By then, however, Vojta already knew it was high time to seek something of his own. And a small business on Jiřího z Poděbrad caught his eye. “Jiřák was only one of the options, but in the end we were convinced by the local vibe. I’m from Strašnice, so I liked going here to the farmers’ markets. In the end, we went there and we had also adapted the whole concept to this small space. The place is just big for an informal bistro. »

Václavík remembered the atypical rotisserie from Norway, where pork’s knees were grilled, so he incorporated that into Kro as well.

“My idea was to cook relatively simple comfort food, but we’re going to promote it a bit so it’s not standard fast food, like pickled vegetables and herbs, which is probably the main thing. I learned in Norway. Ordinary skinned chicken takes on a much bigger twist when you add grilled vegetables, kimchi and soy sauce and browned butter.”

The proof that his concept works is not only the three popular branches, but also the fact that even during a short break between lunch and dinner, many people take the bistro closed by a handful, but they have to turn around with disappointment and come later.


And where does Vojta like to go when he’s not working? “There is an excellent bistro Mistro on Moskevská in Vršovice and I’m happy to go see the boys in the pub too. They have delicious Japanese food in Yamato and El Camino it will never disappoint either,” he calculates.

But he is just as content at home in the yard. “I have two little girls who like to play there. We grow herbs, tomatoes and cucumbers there during the season, so we have fresh vegetables at home and the children ate them.”

Even at home, the kitchen is unaffected. “But I cook in it as simply as possible and I like to make my job easier by cooking at night. It makes the meat beautifully crispy and carefree. In the evening, fry the meat briefly, then slide it into the oven ninety degrees and you won’t have to worry about it until morning.”


And stewed veal is also the basis of the recipe that Vojta Václavík prepared for Srdcovky.

“It’s a tribute to my grandmother Maruška and her pork with paprika. But I thought, why not treat yourself and cook good veal. But anyone can use chicken or pork for the same recipe. For the recipe, you can prepare the meat like I would do at home, which is to gently pull it overnight in the oven. Two different creams give the sauce exactly the sour- soft balanced, so it’s not bland. »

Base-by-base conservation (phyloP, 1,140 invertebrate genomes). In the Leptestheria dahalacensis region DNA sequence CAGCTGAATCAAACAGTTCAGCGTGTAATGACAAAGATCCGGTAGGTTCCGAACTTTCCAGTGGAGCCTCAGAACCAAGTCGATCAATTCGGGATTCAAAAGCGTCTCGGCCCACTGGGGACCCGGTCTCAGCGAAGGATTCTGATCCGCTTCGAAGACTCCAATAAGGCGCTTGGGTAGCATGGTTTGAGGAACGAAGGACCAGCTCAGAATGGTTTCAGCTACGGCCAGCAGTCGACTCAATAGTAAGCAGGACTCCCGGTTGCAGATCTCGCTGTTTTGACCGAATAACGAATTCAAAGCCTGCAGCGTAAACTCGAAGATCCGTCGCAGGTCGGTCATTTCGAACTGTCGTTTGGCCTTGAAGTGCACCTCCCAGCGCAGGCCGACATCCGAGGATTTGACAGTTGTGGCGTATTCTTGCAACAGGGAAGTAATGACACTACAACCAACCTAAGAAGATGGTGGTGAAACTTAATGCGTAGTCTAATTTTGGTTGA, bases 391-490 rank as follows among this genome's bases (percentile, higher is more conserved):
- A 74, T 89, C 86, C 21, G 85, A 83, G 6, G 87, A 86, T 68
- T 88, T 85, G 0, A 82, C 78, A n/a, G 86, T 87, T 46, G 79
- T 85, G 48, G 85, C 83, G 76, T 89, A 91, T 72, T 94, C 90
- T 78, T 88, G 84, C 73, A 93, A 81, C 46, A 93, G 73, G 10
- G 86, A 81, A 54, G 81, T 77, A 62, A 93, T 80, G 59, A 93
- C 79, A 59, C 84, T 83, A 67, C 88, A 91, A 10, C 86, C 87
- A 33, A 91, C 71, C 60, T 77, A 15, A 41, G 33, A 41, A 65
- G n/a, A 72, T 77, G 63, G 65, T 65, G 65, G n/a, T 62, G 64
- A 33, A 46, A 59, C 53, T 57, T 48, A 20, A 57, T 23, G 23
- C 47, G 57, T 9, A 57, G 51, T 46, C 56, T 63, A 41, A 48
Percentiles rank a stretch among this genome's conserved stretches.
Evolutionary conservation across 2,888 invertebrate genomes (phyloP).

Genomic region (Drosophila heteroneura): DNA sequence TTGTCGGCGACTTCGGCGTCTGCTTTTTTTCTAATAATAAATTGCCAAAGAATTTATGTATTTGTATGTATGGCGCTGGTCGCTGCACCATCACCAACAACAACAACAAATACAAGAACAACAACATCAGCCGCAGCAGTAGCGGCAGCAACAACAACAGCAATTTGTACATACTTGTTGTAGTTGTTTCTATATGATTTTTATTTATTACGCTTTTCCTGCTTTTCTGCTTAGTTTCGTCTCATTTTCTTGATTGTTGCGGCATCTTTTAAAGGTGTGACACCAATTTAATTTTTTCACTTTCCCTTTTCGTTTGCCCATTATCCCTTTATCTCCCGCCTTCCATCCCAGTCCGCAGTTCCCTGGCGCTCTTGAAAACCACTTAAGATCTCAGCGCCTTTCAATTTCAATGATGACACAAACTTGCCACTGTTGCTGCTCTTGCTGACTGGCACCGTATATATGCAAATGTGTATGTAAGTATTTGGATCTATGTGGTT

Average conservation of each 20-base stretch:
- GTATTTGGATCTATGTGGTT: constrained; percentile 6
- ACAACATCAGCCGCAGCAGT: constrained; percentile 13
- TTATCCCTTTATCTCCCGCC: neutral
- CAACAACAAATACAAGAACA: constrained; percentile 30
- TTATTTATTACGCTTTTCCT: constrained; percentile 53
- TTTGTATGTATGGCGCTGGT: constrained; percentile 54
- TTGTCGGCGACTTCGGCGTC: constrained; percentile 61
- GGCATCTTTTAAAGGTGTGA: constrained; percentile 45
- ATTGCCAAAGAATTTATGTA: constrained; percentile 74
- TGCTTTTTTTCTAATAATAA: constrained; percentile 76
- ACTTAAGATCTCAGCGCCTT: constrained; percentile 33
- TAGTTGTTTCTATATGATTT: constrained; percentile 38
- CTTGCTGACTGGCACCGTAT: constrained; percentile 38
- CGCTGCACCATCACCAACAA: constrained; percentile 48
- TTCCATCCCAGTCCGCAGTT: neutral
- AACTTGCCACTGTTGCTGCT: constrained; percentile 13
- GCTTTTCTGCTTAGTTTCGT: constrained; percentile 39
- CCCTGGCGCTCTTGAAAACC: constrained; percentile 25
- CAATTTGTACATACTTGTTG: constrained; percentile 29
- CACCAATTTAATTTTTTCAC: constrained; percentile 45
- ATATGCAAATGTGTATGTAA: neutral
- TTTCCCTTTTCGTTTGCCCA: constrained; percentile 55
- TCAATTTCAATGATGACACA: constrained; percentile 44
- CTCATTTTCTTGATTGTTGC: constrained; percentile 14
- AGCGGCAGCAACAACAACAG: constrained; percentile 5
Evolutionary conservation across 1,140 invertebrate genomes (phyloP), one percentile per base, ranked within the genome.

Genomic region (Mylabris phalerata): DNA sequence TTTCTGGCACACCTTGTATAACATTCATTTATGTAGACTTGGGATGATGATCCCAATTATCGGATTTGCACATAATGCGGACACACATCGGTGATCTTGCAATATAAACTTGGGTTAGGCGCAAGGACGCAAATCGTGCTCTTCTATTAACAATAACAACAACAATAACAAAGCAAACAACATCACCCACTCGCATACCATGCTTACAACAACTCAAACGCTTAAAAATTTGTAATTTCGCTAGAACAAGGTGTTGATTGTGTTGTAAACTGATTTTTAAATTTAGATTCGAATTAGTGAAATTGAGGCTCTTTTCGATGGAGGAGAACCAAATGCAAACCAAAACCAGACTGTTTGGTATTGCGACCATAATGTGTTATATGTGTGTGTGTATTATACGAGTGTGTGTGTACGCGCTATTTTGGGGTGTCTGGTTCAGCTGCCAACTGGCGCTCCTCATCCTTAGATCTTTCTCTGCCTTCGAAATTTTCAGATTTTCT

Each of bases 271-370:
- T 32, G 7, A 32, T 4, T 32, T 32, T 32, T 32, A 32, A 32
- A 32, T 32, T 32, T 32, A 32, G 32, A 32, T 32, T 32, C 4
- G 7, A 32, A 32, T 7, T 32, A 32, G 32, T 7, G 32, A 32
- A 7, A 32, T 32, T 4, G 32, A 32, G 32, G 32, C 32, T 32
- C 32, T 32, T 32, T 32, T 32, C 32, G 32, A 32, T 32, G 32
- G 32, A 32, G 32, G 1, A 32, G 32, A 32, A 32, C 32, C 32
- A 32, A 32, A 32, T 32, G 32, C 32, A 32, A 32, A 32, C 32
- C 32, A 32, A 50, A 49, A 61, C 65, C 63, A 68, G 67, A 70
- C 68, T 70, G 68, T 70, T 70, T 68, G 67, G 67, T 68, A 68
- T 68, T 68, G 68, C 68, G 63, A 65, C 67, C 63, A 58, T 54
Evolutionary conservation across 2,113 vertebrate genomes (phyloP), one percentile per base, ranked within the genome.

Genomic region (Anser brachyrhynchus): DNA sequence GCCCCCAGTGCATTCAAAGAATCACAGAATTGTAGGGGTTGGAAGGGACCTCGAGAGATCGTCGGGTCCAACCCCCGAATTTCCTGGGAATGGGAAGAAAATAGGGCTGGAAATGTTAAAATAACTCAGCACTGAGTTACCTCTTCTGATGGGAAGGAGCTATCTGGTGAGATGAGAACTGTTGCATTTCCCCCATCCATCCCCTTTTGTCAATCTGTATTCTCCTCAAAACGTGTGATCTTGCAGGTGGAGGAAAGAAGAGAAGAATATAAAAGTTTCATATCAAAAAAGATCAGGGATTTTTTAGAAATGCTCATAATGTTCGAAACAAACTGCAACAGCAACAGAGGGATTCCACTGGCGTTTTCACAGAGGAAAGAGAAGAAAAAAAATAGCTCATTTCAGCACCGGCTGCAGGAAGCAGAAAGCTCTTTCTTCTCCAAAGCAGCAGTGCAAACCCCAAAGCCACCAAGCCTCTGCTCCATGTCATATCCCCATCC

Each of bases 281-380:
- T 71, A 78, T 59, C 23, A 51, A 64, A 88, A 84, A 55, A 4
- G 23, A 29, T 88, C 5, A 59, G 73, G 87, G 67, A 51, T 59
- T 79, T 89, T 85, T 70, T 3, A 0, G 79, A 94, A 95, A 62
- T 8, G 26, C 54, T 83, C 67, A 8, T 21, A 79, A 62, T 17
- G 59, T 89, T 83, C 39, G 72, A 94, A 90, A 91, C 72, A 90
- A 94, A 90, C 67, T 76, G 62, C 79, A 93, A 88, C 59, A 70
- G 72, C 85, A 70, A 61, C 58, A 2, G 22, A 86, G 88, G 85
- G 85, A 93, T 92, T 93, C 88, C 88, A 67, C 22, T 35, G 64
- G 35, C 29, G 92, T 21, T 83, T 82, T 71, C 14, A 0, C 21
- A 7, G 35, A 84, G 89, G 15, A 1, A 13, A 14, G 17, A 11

One-pot of veal with paprika


4 servings

  • 1 kg of veal (shoulder / chest / neck)
  • 3 tablespoons brown butter (or lard, ghee or oil)
  • 1 piece of red pepper
  • 1 piece of tomato
  • 1 piece of potatoes
  • 2 shallots
  • 2 cloves garlic
  • 2 sprigs of thyme
  • 1 teaspoon smoked peppers
  • 1 teaspoon sweet pepper
  • 100ml white wine
  • 150ml stock
  • 150ml 30% cream
  • 100 ml sour cream 30%
  • 5 balls of black pepper
  • 3 pieces of new spices
  • 1 bay leaf
  • lemon
  • salt
  • pepper
  • sugar

Method


  • Rinse the meat, pat it dry with a paper towel, and season with salt and pepper on all sides. Tie the twine to a rolling pin and fry it in butter until golden brown.
  • Take it out of the pan and add another tablespoon of butter, on which the diced potatoes are sautéed with peppers and chopped shallots.
  • At the end, add the garlic, the tomato, the thyme and the two peppers, stir and cover with white wine, which is left to be cut in half.
  • Add the broth, return the meat and cook covered in the oven for two hours at 180 degrees or slowly, about twelve hours, overnight at ninety degrees.
  • Remove the meat and spices from the sauce, add the two creams, bring to a boil and stir until smooth. You can sift or leave as is. Thanks to the starch in the potatoes, the sauce will be beautifully smooth and thickened.
  • Season with salt, sugar and lemon juice as needed. Cut the meat into slices, return to the sauce and serve.

Depending on your tastes, you can serve it with rice, gnocchi, potatoes, dumplings or speckles. Due to the time of year, Vojta used roasted herb dumplings with a little wild garlic oil and parsley.